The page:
One of the greatest challenges in cancer medicine is understanding and predicting the trajectory of individual cancers. This leads to both over and under-treatment of cancer. We apply evolutionary principles to this question by studying the forces that shape cancer evolution and use this knowledge to improve patient outcomes.
As a multi-disciplinary group of cancer geneticists, computational biologists and clinician scientists we are using methods from evolutionary biology to understand the variable natural history of individual cancers, and most critically the emergence of metastases and drug resistance.
We evaluate and model the main forces that shape cancer evolution: mutations, natural selection and therapy. Mutations are genetic changes in the cancer which fuel evolution. Selection is a process by which some mutations will be favoured because they improve the survival of the cancer population they occur in, so they are perpetuated. Mutations that are detrimental are selected against. Selection is determined not just by the nature of the mutation but also by the cells directly surrounding tumours, called the tumour microenvironment (TME).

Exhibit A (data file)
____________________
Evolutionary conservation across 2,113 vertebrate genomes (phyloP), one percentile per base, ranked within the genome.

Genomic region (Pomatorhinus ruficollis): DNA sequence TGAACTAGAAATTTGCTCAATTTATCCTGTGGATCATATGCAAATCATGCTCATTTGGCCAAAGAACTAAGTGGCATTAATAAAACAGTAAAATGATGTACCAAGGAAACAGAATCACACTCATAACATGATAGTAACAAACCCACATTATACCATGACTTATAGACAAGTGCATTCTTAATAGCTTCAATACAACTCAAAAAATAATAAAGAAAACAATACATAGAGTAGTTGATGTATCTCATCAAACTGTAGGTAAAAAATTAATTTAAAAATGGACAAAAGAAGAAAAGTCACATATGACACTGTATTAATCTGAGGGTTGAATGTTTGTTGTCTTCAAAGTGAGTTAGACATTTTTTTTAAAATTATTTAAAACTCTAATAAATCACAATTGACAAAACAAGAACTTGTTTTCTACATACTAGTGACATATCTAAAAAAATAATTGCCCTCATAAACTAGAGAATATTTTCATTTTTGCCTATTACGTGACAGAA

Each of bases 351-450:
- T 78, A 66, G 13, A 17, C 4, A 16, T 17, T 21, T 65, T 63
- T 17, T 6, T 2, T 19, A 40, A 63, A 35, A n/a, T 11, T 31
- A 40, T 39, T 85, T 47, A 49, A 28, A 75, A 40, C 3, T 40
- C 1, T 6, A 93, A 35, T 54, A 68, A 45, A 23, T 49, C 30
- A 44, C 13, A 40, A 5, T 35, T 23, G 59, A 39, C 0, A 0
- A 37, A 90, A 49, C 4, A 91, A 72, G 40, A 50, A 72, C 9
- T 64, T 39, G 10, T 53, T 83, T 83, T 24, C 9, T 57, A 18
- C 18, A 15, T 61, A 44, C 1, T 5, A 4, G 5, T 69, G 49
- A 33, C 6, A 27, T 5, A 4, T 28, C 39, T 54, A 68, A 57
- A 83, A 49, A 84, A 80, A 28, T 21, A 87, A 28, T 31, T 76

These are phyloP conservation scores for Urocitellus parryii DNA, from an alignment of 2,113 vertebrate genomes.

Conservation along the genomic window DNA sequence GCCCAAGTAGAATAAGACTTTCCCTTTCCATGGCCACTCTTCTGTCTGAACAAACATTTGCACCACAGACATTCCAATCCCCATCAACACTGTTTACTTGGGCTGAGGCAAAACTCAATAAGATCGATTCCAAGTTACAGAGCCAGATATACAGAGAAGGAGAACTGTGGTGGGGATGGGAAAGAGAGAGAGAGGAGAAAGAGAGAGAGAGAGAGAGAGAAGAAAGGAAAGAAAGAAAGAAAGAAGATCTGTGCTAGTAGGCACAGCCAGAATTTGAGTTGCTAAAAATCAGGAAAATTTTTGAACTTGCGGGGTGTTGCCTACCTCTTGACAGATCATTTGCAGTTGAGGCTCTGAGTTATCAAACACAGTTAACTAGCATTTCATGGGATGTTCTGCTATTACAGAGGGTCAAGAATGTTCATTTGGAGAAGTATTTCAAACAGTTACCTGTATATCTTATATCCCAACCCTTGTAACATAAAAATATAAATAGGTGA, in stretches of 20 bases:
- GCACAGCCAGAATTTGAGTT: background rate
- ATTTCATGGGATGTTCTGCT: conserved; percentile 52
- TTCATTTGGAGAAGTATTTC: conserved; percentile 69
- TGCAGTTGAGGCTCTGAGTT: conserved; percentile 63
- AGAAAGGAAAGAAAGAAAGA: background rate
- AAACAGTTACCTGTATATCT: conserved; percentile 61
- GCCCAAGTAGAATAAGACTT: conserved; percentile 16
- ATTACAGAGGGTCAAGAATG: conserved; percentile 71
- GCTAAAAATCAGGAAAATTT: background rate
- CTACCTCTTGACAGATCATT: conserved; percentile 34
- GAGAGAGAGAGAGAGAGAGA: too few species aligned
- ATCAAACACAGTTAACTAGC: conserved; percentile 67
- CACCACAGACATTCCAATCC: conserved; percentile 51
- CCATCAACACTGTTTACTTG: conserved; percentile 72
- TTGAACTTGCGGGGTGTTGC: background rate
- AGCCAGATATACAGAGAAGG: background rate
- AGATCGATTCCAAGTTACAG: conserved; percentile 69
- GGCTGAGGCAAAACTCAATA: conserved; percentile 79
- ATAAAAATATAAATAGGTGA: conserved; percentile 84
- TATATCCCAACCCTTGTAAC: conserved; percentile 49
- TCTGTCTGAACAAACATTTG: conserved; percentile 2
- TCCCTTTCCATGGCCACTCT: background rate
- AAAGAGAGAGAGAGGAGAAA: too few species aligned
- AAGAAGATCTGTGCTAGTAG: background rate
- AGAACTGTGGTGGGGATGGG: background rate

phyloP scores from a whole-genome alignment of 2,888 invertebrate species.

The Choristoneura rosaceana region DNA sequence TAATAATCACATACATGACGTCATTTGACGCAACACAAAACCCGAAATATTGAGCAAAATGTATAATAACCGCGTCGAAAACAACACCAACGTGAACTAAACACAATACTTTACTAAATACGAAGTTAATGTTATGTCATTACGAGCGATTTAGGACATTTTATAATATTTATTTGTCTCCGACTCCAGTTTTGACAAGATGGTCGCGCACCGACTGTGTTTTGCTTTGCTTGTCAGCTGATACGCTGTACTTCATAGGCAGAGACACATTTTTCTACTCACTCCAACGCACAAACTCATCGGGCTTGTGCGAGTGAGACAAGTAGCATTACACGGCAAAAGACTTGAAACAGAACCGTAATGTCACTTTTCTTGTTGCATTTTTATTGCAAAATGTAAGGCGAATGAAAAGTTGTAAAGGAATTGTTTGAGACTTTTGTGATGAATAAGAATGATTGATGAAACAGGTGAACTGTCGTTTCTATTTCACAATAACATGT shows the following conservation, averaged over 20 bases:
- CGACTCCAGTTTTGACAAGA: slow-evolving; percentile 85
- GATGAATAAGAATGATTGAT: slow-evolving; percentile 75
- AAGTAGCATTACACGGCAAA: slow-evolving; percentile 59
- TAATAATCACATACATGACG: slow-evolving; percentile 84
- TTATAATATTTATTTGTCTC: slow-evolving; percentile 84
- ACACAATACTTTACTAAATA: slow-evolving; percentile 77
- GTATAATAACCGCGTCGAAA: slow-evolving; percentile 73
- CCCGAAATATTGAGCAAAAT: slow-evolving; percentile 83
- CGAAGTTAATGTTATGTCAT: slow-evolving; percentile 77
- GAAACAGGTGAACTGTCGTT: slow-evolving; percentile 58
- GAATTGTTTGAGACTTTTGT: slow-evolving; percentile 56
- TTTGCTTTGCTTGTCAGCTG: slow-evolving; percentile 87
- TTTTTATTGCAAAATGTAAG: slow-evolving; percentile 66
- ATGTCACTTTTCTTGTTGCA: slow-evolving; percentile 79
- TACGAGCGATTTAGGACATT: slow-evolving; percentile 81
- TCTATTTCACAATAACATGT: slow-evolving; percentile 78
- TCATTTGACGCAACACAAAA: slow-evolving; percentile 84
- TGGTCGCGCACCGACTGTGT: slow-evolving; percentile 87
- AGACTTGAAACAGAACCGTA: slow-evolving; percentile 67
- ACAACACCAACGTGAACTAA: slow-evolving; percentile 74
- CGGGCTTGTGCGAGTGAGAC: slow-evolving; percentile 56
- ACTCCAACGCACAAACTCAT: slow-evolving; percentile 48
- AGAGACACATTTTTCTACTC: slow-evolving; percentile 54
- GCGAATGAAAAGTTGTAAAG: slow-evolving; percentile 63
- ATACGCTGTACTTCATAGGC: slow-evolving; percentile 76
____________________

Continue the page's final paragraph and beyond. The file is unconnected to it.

We are focusing on two cancers: renal cell carcinoma (RCC), which is the most common type of kidney tumour, and melanoma, the most aggressive type of skin cancer. RCC and melanoma exhibit a wide spectrum of clinical behaviour, some are indolent, others extremely aggressive and we want to know how this relates to their evolutionary trajectory. Ultimately, by understanding the forces that drive tumours down more aggressive paths, we can 're-route' them towards a better outcome.
We work with a wide range of clinical and pharmaceutical partners and our work is underpinned by large-scale translational studies including TRACERx Renal and HOLST-F. These studies are unique in their nature and have already provided us some unprecedented insights into cancer evolution:
- DNA test to predict fatal kidney cancer, The Times, April 2018
- Why some cancers are 'born to be bad', BBC News, April 2018
We also work with large-scale datasets generated by the 100K Genome Project. The main methods we utilise in the lab include genomic data, whole genome, exome, panel, single cell and RNA sequencing, as well as multiplex immunohistochemistry, genome editing and patient-derived models